Archived project

mHealth: Exploring how older Hong Kong residents use mHealth technologies

Goal: The use of mHealth technologies in the fields of health promotion and health literacy is growing. Wireless devices such as tablets and smart phones have been shown to be inexpensive and increasingly accessible tools in health promotion. Although an increasing number of people in Hong Kong own smart phones or tablets there are important differences in the way that devices are accessed and used. People over 65 years of age have been described as passive users of technology – that is, they may own or have access to devices but not use these tools to seek out or receive information. This project will explore how mHealth tools are used by this target group and how the use of this modality in health promotion impacts on knowledge and understanding.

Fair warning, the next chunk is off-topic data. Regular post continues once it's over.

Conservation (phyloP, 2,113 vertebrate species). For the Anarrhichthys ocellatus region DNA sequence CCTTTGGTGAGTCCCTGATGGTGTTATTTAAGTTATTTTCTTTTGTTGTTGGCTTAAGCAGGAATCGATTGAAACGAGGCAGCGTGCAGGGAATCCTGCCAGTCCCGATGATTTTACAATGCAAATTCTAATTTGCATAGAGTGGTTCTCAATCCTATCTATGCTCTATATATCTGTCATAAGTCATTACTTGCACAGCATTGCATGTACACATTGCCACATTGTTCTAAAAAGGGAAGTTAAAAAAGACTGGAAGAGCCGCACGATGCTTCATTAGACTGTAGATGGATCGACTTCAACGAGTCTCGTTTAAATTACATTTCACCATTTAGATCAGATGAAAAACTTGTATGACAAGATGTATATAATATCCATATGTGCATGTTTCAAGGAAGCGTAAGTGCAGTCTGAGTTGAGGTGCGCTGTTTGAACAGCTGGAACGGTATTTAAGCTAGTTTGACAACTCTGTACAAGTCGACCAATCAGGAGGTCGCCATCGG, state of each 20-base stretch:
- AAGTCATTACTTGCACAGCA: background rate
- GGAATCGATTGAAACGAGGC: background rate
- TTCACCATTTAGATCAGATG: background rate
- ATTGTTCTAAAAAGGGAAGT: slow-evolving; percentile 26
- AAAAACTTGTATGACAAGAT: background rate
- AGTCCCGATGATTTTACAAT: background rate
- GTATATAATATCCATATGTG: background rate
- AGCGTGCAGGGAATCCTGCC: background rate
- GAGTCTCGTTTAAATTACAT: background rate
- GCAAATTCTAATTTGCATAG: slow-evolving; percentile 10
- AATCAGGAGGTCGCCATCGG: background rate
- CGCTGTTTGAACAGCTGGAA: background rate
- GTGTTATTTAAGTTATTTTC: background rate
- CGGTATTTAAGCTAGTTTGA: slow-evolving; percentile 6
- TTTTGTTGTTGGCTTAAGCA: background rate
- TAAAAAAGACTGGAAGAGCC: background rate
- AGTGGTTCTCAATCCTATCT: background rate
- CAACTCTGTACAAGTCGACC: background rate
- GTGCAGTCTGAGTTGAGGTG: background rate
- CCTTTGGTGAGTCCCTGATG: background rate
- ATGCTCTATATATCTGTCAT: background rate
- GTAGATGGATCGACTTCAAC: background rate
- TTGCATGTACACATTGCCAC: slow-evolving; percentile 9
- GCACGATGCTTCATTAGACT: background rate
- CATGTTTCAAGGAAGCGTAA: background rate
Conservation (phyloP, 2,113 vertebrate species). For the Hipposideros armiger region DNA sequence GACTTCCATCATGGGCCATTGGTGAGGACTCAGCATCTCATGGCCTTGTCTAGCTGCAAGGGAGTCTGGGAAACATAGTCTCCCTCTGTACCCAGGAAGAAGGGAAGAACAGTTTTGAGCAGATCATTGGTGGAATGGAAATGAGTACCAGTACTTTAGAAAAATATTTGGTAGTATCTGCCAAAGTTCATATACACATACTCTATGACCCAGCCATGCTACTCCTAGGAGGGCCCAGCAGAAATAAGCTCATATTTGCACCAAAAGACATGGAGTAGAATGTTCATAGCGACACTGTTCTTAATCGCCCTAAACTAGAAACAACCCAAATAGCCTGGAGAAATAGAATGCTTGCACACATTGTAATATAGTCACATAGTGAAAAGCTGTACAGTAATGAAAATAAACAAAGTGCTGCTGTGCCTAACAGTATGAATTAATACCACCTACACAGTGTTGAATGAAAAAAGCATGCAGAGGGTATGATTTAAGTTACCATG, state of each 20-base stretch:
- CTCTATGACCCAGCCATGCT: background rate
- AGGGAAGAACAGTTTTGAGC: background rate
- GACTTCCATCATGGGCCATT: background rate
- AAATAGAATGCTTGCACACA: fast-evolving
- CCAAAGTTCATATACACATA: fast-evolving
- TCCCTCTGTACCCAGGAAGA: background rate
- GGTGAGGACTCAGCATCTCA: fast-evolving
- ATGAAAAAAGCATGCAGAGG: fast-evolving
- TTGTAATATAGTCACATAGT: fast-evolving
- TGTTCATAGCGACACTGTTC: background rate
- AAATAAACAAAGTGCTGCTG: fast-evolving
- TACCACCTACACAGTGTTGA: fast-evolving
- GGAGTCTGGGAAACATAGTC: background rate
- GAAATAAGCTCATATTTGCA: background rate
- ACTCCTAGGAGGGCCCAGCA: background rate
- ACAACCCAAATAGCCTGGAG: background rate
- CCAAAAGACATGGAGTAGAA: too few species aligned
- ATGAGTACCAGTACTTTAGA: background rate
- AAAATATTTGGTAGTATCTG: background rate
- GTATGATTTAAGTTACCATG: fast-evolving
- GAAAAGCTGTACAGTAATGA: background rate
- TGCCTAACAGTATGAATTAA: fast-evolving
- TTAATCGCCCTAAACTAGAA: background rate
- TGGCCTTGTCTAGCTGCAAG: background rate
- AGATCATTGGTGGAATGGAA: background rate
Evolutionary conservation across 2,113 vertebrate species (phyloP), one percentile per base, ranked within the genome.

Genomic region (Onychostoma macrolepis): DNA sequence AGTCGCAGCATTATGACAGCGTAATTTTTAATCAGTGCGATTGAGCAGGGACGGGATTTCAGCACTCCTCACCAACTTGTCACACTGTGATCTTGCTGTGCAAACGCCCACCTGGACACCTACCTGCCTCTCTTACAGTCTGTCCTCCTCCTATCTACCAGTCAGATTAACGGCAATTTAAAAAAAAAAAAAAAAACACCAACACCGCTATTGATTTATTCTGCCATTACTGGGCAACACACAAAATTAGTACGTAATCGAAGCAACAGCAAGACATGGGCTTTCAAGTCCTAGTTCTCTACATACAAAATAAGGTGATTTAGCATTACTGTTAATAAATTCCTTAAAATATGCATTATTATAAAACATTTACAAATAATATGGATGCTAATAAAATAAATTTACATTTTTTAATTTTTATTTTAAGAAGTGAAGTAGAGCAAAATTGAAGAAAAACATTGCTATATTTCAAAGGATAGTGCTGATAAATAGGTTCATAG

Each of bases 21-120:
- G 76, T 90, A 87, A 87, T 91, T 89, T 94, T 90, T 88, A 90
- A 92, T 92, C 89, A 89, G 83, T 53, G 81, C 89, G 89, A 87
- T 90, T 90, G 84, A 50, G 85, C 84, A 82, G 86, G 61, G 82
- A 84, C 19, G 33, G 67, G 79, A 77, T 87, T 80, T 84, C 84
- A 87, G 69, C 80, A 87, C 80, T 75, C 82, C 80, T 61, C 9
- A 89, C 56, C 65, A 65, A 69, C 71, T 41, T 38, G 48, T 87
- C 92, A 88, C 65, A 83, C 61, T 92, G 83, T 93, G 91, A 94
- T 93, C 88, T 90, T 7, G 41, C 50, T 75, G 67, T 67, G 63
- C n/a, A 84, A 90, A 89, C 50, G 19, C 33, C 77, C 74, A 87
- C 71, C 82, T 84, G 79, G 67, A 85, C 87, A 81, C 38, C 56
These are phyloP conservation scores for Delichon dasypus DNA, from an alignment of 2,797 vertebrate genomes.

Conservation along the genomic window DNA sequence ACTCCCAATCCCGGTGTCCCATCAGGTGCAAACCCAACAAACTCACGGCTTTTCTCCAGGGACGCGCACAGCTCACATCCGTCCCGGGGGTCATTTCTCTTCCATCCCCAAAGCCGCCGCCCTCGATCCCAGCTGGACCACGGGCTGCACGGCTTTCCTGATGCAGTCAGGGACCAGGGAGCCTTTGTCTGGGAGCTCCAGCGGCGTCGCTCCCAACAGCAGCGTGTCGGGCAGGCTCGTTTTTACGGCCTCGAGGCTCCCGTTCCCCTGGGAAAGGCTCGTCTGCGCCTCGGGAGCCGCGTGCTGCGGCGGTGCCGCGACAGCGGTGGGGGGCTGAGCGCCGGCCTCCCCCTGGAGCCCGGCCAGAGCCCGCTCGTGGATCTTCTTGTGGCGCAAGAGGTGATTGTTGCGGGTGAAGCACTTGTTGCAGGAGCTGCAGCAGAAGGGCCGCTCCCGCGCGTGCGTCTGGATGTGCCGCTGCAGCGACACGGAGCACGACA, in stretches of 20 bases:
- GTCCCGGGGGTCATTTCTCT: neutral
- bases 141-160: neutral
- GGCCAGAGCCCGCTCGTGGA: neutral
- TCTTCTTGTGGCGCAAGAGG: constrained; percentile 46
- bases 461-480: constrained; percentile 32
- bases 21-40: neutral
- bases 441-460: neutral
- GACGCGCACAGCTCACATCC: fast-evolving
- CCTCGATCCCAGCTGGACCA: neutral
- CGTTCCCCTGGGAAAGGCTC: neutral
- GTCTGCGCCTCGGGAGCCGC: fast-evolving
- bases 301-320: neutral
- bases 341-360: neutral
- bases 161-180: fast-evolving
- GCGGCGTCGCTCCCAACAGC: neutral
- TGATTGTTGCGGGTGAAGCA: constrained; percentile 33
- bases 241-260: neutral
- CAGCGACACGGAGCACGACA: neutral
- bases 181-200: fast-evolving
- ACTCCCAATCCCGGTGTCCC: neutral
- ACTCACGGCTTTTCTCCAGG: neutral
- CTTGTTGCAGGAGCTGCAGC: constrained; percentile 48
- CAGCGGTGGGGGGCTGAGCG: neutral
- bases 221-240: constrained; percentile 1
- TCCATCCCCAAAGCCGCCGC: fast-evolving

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Project log

Margo Turnbull
added 2 research items